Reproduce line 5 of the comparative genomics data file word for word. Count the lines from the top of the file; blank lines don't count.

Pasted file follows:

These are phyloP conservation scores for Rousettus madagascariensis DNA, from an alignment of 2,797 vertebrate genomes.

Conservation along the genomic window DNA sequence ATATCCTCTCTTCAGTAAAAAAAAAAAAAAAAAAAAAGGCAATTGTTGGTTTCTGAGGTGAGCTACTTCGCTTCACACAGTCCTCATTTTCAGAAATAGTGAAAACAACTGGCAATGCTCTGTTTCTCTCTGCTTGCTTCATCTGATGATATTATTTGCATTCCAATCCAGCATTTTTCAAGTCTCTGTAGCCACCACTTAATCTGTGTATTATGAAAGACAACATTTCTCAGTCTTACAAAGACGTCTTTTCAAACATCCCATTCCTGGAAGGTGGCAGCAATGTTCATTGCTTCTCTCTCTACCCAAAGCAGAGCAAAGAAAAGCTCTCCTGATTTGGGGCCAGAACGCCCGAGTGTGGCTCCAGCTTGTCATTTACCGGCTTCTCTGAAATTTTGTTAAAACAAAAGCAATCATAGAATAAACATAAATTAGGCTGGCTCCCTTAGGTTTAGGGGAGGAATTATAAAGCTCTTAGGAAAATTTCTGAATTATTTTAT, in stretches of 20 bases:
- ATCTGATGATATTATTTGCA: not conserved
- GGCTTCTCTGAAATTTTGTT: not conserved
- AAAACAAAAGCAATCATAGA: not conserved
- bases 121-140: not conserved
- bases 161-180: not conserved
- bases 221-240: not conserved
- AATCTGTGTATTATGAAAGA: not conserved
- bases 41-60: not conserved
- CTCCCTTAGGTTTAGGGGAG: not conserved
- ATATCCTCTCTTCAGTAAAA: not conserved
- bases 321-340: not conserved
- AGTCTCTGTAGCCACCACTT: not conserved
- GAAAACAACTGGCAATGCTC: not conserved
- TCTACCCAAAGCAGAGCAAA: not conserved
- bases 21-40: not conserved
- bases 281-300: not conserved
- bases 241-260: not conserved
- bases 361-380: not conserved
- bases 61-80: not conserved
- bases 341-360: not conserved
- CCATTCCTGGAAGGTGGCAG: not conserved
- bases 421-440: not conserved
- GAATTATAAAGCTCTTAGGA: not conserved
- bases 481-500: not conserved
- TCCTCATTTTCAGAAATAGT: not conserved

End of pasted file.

- AAAACAAAAGCAATCATAGA: not conserved